Sunday, September 23, 2012

A Woman of Independence

As part of my commitment to the 2012 Australia Women Writers Challenge, I picked up A Woman of Independence by Kirsty Sword Gusmao.
   Kirsty is the young Australian wife of the first president of the world's newest country - East Timor.
   This was a very informative book - I was interested in it intellectually, but I had to force myself to read it. Unfortunately, I didn't find the story-telling to be very engaging. The reason I persisted is because my husband was in the INTERFET peace keeping force in 1999, and again involved in 2006 during the second presidential election.

The book was published in 2003, so it didn't detail the years of Kirsty and Xanana Gusmao's lives during Xanana's presidency. I would have liked to know how they dealt with the problems in 2006, and Xanana's transition from president to prime minister.
   I was more interested in Xanana's story, and that of his imprisonment. The relationship that developed between Kirsty and Xanana (whilst he was in an Indonesian prison) was interesting, with their struggles and their joint passion and drive for East Timor. Now that the country has settled, I'd also like to know how their family has grown and what their sons want to make of their lives.
   The book also awoke a desire in me to visit East Timor as a tourist, and try to help their country in some small way. Maybe in the next couple of years I will get there for a holiday.

Friday, September 14, 2012

The Five Greatest Warriors

As part of my commitment to the 2012 Aussie Author Challenge, I read another book by Matthew Reilly this week. I read The Five Greatest Warriors.
   It's my second Matthew Reilly book, since I read Scarecrow earlier this year.

Reilly's books are very easy to read, involve little thinking, and they're fast paced.
   I didn't realise that The Five Greatest Warriors was the final book in a trilogy - but it didn't matter. The story stood alone, and had enough references and explanations to what had happened in the past to be able to read on. Like I said above, Reilly's books are not complex, and don't involve much thought.
   This story could have been filled with exactly the same characters as Scarecrow. Reilly is not god at character development. They are cardboard cut-outs. But there is so much action that there is not much time to get to know the characters anyway - they are just parts of the action. The lack of character development, though, causes the reader to have no emotional connection with them.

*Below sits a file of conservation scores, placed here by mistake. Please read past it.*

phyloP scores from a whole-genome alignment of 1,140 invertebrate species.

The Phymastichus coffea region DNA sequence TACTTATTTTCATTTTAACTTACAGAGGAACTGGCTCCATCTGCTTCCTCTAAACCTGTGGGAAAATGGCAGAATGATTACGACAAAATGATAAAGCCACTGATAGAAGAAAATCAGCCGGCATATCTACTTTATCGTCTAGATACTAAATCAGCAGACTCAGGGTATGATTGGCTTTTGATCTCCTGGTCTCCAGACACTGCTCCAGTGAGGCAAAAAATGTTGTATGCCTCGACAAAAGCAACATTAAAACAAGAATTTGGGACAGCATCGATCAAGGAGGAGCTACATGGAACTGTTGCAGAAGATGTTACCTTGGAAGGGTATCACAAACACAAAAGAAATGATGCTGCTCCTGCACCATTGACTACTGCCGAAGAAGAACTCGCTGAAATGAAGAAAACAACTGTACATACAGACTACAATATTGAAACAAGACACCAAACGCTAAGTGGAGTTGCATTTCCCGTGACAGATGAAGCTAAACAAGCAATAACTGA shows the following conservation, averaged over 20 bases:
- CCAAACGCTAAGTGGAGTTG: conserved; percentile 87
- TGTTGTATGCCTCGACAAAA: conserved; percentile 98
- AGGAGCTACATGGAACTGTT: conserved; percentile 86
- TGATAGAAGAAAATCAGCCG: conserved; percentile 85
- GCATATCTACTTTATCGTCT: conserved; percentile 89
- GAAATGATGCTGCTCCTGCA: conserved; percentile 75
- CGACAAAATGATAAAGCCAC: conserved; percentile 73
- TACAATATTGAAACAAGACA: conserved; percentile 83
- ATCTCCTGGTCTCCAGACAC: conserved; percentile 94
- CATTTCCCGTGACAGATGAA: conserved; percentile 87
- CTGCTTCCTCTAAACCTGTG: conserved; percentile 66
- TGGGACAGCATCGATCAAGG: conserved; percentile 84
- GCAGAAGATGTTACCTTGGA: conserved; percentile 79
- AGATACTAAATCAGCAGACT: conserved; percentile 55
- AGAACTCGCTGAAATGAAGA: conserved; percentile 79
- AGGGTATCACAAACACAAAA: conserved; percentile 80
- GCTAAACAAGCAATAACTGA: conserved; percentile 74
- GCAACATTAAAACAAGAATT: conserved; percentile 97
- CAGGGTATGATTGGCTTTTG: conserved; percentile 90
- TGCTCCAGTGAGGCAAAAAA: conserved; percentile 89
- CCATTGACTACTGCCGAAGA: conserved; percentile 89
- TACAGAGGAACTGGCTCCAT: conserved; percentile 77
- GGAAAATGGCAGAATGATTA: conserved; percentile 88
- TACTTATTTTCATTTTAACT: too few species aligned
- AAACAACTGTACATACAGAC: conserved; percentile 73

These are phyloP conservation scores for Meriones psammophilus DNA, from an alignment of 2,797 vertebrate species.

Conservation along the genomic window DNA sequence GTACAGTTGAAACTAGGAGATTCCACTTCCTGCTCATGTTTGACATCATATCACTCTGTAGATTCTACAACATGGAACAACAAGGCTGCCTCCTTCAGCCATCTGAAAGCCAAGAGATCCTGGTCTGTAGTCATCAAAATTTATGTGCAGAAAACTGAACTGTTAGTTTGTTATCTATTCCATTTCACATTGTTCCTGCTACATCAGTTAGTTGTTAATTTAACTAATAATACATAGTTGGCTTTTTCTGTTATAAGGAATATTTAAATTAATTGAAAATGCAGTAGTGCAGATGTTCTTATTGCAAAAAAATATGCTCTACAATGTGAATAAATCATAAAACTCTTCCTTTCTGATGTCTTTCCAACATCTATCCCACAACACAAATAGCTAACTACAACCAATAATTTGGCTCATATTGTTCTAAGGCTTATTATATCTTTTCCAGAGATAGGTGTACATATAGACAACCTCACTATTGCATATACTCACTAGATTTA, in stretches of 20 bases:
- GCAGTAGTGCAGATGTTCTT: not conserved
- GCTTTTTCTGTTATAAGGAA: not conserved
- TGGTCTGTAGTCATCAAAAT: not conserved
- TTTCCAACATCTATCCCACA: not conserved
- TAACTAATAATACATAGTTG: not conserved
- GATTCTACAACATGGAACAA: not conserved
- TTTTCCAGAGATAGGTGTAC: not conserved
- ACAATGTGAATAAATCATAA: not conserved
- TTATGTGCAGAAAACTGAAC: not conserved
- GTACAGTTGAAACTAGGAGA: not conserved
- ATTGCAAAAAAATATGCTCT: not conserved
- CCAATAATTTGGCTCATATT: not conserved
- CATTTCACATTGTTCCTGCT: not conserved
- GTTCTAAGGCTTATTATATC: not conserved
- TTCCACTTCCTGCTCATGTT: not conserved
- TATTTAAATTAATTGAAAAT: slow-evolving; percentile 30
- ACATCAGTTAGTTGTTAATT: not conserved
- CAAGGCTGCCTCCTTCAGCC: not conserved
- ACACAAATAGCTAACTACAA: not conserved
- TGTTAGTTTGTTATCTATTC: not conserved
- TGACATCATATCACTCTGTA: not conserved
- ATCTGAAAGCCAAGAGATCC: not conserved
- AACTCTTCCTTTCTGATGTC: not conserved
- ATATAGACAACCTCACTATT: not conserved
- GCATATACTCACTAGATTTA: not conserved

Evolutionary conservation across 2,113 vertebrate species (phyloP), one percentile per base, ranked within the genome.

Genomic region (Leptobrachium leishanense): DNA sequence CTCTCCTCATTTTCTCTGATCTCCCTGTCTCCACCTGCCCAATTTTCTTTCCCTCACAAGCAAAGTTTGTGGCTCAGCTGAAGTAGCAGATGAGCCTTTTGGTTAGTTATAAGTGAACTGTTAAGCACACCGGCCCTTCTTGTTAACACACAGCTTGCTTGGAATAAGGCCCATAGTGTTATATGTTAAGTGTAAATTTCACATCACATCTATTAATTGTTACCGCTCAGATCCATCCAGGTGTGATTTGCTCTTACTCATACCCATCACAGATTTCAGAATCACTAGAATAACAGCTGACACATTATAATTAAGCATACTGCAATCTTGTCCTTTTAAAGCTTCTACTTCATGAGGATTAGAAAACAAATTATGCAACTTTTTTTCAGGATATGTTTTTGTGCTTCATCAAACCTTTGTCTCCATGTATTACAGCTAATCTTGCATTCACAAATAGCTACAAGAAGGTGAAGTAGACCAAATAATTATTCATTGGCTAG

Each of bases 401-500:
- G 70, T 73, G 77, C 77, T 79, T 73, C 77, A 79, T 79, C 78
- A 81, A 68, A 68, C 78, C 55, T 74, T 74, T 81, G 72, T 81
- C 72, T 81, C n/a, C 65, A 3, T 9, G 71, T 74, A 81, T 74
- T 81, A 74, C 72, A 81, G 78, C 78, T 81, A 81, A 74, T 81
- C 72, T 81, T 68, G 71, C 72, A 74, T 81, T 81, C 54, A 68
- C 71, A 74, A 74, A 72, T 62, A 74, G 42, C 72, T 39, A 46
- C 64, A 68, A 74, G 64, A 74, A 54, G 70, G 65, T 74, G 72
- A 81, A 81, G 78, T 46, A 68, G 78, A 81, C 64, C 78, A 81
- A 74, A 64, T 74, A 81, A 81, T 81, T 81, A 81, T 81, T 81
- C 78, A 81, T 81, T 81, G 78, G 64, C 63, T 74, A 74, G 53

Unlike when I read Scarecrow, however, I had an emotional connection with the theme of this story. It was much more interesting than an international bounty hunt. The Five Greatest Warriors was an elaborate 'game' to save the world, involving ancient artefacts, links to religion and ancient civilisations, meteorology and astronomy. It would have taken Reilly some time to research.
   This book played like an action movie in my mind, with characters with unreal weapons and technologies, and amazing displays of speed and strength.

Tuesday, September 11, 2012

Rebecca by Daphne du Maurier

Last week I finished reading the classic novel Rebecca by Daphne du Maurier, published in 1938, as part of my commitment to the 2012 Classics Challenge. I had not heard of this novel until I saw a review of it on First Tuesday Book Club. They are very careful not to give away too much of the story, and the story certainly exceeded my expectations. In fact, it's been one of my favourites this year!

Rebecca is the name of the first wife of Maxim de Winter, who is dead. The narrator is the young second wife, whose name we never learn.
   The story beings with the second Mrs de Winter telling how she and her husband live a quiet, secluded life, avoiding their acquaintances and virtually hiding from the past. It seems like they are afraid.
   Then the second Mrs de Winter goes back to tell of her meeting Maxim de Winter and returning with him to his estate, where she lives in the shadow of the dead first wife, and seemingly can't live up to the expectations of her.
   Because it is narrated by the second Mrs de Winter, we are thrust into her adolescent emotional turmoil, and see the story from her point of view until the whole thing unravels before her, and then we learn the truth when she does.
   Mrs Danvers, the main housekeeping and Rebecca's former maid, is exceedingly jealous that her mistress could be replaced, and sets out to undermine the new Mrs de Winter and play mind games with her. Mrs Danvers is a great character.
   The novel is more of a suspense story than a romance, which I wasn't expecting. It could even be considered a ghost story, although there is no physical presence of the ghost. It is quite clever, and the writing is lovely.

Wednesday, September 5, 2012

September Prompt - Classics Challenge

I read Anna Karenina last month, and for the September Prompt of the Classics Challenge is to select a piece of music that reflects the book.
   I cheated a bit. I first thought that the music would have to be classical, because of the period in which the story was set. Then I thought maybe an opera piece would be perfect, because they went to the opera a couple of times in the novel. But instead, I looked up the soundtrack for the 1997 Anna Karenina movie on Wikipedia.

   That article gave me the perfect piece, which I immediately downloaded on iTunes: Tchaikovshy's Symphony No. 6, "Pathetique". It contains several movements, some with manic allegros reflecting Anna's mood, and then really dark periods of exaggerated tragedy. It's also really long!
   Here's a version from YouTube: